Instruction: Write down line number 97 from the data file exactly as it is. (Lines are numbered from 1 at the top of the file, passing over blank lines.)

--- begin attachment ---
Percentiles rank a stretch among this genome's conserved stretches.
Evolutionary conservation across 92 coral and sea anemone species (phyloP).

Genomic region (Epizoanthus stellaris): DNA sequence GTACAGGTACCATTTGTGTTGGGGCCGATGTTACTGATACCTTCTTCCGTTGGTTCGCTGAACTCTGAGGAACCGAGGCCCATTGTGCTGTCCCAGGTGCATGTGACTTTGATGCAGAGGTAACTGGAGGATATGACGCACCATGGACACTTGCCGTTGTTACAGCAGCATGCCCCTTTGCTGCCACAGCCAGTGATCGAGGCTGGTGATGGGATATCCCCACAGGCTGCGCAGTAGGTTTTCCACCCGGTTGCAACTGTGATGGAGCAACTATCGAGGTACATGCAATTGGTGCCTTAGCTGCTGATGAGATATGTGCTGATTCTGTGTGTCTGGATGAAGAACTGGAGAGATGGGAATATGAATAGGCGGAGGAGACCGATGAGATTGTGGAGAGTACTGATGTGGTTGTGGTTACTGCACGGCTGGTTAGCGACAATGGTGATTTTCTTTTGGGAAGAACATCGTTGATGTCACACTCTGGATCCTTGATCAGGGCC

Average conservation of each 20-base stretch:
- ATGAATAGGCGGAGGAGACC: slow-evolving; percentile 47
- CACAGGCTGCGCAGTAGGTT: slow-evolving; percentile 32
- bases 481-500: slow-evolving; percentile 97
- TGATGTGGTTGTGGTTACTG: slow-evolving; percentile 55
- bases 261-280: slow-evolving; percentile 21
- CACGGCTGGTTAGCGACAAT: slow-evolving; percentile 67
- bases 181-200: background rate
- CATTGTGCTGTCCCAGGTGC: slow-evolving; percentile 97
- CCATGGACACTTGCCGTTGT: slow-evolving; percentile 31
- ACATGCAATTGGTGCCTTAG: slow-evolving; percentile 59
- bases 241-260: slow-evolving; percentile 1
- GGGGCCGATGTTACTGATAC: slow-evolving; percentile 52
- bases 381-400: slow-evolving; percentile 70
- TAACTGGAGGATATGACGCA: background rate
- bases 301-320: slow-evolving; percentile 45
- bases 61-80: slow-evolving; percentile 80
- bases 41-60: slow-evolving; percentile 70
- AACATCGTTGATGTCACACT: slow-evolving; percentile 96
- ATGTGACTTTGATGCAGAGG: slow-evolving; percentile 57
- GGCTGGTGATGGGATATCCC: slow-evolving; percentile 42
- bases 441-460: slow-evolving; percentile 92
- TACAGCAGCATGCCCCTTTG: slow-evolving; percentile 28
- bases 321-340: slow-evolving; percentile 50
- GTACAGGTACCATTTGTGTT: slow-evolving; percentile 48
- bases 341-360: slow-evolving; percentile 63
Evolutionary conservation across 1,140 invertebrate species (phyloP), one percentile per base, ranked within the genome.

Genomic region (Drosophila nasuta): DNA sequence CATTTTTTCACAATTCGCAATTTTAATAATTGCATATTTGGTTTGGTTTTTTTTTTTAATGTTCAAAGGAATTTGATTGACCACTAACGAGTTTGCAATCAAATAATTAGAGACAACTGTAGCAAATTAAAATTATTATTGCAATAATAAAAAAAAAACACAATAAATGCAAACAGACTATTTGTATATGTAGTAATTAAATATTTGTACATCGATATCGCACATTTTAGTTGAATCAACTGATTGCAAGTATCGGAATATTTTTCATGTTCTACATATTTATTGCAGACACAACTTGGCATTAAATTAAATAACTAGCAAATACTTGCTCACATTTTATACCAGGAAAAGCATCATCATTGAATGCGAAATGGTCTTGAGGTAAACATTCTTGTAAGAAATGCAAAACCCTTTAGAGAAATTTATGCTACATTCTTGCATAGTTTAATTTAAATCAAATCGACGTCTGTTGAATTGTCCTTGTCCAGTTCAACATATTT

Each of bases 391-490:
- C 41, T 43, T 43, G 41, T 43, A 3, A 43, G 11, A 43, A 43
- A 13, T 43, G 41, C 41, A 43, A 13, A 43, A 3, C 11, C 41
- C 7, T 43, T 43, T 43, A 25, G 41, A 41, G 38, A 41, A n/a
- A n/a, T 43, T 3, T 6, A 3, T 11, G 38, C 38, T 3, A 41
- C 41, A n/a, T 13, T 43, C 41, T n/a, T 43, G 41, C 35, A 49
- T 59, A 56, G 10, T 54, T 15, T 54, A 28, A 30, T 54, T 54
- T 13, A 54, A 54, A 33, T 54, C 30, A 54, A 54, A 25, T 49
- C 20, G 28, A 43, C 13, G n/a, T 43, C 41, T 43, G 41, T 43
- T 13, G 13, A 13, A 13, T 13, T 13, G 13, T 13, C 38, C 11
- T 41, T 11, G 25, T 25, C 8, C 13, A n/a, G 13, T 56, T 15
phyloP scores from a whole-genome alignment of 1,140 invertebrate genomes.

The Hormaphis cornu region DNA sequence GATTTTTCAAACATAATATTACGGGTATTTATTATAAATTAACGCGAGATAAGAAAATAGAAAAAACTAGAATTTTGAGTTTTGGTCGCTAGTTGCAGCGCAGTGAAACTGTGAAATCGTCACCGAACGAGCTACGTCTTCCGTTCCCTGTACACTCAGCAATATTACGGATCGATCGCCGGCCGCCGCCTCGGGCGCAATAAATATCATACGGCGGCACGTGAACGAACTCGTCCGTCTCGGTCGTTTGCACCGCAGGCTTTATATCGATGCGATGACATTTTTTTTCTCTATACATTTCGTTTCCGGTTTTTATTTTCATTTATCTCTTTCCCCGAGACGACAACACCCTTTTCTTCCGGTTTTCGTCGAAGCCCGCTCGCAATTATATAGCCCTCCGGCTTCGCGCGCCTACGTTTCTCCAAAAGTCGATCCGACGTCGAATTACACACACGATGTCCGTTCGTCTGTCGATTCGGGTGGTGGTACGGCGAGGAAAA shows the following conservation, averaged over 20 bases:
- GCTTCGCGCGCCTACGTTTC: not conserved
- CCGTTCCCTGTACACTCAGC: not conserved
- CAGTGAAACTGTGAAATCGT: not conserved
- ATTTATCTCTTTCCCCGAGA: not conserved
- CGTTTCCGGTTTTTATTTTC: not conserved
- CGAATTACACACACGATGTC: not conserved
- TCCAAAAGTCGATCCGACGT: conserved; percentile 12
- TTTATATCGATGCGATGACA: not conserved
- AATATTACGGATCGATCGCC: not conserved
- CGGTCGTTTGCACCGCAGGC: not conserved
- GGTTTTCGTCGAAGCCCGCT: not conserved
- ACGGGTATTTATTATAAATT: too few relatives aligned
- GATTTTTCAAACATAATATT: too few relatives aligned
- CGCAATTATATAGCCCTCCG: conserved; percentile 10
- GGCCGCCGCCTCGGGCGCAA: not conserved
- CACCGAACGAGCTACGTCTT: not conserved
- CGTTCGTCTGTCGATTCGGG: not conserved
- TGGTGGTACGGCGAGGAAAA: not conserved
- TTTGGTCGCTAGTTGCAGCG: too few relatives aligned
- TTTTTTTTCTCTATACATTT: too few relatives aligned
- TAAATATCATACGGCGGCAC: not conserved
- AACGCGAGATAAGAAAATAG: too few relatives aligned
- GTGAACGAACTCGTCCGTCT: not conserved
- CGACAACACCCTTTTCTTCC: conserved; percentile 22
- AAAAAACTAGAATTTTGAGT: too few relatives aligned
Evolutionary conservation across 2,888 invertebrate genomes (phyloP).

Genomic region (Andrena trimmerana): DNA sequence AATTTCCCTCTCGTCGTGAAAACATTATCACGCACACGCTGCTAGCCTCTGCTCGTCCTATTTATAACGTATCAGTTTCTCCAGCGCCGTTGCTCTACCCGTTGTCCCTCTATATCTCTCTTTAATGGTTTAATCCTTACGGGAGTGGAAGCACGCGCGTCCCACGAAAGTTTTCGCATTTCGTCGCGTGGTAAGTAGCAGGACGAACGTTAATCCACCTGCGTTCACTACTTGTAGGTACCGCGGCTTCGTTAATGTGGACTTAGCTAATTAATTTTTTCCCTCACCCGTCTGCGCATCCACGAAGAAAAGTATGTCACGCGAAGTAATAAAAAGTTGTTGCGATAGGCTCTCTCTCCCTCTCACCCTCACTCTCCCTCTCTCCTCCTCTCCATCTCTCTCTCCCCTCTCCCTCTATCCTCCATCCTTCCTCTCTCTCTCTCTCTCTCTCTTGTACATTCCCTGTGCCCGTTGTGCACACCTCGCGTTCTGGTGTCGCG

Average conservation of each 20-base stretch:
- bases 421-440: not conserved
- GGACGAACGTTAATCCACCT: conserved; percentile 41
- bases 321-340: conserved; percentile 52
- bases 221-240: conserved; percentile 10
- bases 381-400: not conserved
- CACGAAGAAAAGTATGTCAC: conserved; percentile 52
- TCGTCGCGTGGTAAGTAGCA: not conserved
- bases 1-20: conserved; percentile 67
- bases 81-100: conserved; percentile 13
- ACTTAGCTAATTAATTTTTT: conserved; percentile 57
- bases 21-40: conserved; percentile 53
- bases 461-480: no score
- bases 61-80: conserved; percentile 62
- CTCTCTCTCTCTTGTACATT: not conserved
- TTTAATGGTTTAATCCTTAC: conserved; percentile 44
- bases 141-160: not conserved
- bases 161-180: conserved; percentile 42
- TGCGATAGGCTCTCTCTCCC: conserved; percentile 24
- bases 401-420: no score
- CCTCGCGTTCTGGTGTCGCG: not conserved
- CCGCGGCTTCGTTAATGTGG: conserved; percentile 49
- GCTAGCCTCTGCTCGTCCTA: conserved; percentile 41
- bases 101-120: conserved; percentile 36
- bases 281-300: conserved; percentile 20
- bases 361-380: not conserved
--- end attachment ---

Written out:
- bases 361-380: not conserved